The human brain is amazing! Our brain is an advanced super computer that is more efficient, and possesses more raw computational power than the most impressive supercomputers that have ever been built.
A groundbreaking discovery begins to reveal the brain’s deepest architectural secrets and it’s clear that our brain is even more advanced than we could ever imagine. Scientists have discovered a multi-dimensional universe in brain network. There are structures in the brain with up to eleven dimensions!
If we could access higher dimensions we could see all past, present and future events appear before our eyes simultaneously.
The superstring theory, one of the leading theories today has the potential to will unlock one of the biggest mysteries of the universe, namely how gravity and quantum physics fit together. The superstring theory contends that there are 10 dimensions.
This new discovery shows there is so much more we don’t know yet about our brain’s capabilities.
Researchers from the Blue Brain Project have used algebraic topology in a way that it has never been used before in neuroscience.
“We found a world that we had never imagined,” says neuroscientist Henry Markram, director of Blue Brain Project and professor at the EPFL in Lausanne, Switzerland, “there are tens of millions of these objects even in a small speck of the brain, up through seven dimensions. In some networks, we even found structures with up to eleven dimensions.”
Markram suggests this may explain why it has been so hard to understand the brain. “The mathematics usually applied to study networks cannot detect the high-dimensional structures and spaces that we now see clearly.”
It’s very difficult for us to understand there are worlds beyond our 3-dimensional view of the environment. If 4D worlds stretch our imagination, worlds with 5, 6 or more dimensions are too complex for most of us to comprehend.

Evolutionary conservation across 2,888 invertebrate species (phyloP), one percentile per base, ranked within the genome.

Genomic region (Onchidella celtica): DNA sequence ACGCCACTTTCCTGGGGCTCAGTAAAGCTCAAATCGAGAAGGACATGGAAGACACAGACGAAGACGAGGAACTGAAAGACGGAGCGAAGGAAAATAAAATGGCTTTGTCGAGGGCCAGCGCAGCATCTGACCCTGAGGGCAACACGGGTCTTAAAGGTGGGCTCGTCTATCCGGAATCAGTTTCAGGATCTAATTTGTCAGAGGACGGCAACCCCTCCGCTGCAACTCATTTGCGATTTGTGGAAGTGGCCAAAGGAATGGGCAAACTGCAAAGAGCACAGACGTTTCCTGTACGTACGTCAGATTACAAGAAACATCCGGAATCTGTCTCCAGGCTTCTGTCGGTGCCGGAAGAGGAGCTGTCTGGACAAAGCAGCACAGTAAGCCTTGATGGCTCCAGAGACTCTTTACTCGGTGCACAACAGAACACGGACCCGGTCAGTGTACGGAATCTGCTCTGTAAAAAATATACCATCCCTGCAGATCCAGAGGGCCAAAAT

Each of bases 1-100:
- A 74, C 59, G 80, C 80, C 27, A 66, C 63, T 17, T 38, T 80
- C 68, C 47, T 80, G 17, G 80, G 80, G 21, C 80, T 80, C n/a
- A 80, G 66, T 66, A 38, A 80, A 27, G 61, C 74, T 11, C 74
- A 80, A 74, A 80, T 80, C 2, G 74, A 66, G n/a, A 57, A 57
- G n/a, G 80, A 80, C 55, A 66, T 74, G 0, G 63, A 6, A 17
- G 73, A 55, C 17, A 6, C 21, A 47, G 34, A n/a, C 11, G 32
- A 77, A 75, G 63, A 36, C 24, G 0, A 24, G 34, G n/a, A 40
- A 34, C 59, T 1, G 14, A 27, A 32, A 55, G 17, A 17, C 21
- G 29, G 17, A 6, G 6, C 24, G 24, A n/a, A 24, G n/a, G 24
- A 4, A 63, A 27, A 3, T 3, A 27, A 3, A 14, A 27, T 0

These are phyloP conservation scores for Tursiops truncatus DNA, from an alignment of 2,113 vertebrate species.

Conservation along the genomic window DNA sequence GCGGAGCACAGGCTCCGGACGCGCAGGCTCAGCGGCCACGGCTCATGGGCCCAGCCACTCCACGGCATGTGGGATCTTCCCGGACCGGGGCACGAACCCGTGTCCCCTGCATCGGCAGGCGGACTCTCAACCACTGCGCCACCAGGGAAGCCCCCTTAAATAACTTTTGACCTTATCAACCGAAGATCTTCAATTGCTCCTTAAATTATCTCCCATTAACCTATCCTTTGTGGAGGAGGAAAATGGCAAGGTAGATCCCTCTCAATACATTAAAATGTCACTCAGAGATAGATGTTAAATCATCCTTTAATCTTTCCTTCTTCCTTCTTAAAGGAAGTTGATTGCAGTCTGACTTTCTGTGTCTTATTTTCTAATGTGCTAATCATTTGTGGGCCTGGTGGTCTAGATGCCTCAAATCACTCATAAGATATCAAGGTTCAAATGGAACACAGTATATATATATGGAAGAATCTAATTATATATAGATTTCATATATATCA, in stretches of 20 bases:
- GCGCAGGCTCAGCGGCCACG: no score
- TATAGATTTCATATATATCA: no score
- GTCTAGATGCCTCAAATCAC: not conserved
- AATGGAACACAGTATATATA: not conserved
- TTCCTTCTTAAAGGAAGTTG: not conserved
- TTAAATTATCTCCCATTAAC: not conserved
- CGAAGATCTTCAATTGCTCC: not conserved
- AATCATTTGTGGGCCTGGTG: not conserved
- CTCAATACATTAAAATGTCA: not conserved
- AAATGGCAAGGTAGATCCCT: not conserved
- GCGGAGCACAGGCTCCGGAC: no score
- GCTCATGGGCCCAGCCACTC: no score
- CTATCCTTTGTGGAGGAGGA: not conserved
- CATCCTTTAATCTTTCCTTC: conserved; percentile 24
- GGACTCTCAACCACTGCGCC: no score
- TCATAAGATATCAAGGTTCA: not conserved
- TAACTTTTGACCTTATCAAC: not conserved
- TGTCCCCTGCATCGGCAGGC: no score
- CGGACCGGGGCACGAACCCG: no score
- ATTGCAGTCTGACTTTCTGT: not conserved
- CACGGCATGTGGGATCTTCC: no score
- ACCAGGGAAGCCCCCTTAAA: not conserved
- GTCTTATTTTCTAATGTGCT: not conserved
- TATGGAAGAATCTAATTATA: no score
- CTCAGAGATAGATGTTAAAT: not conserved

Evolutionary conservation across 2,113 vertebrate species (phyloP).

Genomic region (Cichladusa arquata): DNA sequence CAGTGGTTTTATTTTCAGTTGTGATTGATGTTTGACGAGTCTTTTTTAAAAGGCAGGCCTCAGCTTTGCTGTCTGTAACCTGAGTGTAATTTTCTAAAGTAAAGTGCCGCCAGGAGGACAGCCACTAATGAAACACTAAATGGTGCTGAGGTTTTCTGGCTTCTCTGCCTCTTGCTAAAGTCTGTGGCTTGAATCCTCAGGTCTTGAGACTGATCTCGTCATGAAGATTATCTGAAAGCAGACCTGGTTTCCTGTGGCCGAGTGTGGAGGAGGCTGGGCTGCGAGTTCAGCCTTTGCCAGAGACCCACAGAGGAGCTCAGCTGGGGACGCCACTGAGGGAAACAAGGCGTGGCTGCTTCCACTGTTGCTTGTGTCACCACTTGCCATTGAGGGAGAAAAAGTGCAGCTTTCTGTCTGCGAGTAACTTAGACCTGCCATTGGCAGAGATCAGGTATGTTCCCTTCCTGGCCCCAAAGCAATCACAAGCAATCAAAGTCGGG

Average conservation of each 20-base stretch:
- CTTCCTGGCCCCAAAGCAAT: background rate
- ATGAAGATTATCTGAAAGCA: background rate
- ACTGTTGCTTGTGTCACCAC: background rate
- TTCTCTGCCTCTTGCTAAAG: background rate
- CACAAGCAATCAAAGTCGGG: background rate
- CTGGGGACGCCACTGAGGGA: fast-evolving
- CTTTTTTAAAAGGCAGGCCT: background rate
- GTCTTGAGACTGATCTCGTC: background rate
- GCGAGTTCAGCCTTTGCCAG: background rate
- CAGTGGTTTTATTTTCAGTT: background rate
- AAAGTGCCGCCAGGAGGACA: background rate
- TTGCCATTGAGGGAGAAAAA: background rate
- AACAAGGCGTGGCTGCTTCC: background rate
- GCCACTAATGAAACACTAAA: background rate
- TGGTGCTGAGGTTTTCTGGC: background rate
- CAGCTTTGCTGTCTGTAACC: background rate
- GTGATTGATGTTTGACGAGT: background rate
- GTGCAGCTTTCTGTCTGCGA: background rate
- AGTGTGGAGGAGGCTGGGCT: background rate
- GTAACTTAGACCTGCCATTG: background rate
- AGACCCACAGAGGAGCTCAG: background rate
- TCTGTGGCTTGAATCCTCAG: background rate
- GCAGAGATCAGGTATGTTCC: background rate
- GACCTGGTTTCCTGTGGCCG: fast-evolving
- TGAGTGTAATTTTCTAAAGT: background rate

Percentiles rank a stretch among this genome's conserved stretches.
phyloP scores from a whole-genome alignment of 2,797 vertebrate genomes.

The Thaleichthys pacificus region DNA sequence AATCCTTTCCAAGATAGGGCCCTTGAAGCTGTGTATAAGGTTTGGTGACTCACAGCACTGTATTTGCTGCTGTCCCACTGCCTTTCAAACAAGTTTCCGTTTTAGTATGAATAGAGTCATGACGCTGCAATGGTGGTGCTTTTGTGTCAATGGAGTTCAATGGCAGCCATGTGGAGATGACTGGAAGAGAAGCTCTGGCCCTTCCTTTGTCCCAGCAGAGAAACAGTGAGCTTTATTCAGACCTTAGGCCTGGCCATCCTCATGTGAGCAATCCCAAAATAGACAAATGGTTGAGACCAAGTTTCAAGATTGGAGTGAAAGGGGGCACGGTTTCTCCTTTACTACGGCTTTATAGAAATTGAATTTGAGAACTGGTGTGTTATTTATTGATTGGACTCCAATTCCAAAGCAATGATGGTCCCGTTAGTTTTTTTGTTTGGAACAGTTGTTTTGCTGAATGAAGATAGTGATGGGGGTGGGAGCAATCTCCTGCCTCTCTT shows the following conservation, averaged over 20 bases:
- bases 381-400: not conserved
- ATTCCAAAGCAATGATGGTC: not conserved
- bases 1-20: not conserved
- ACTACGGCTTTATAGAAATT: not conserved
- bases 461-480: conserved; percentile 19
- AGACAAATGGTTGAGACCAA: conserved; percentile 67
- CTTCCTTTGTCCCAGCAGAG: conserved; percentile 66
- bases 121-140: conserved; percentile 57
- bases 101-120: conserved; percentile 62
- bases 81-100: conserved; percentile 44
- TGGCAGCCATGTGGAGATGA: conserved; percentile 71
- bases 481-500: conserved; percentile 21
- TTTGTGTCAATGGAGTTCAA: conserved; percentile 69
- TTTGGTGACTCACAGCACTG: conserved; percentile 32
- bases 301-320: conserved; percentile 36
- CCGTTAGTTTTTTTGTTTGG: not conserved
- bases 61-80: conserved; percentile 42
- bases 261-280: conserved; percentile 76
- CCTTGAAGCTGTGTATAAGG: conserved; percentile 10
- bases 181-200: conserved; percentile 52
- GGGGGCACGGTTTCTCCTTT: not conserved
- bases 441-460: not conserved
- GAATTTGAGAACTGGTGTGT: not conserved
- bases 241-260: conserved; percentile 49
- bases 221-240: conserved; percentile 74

This is where algebraic topology comes in: a branch of mathematics that can describe systems with any number of dimensions. The mathematicians who brought algebraic topology to the study of brain networks in the Blue Brain Project were Kathryn Hess from EPFL and Ran Levi from Aberdeen University.
“Algebraic topology is like a telescope and microscope at the same time. It can zoom into networks to find hidden structures – the trees in the forest – and see the empty spaces – the clearings – all at the same time,” explains Hess.
Running multiple tests on virtual brain tissue, scientists could show the multi-dimensional brain structures discovered could never be produced by chance.
“The appearance of high-dimensional cavities when the brain is processing information means that the neurons in the network react to stimuli in an extremely organized manner,” says Levi. “It is as if the brain reacts to a stimulus by building then razing a tower of multi-dimensional blocks, starting with rods (1D), then planks (2D), then cubes (3D), and then more complex geometries with 4D, 5D, etc. The progression of activity through the brain resembles a multi-dimensional sandcastle that materializes out of the sand and then disintegrates.”
The big question these researchers are asking now is whether the intricacy of tasks we can perform depends on the complexity of the multi-dimensional “sandcastles” the brain can build. Neuroscience has also been struggling to find where the brain stores its memories. “They may be ‘hiding’ in high-dimensional cavities,” Markram speculates.
So, there is no doubt the human brain is very complex, just like supercomputer. We have not yet found a way to unlock all of incredible brain’s capabilities.
But if we have a multi-dimensional universe in our brain network, it means we could access higher dimensions!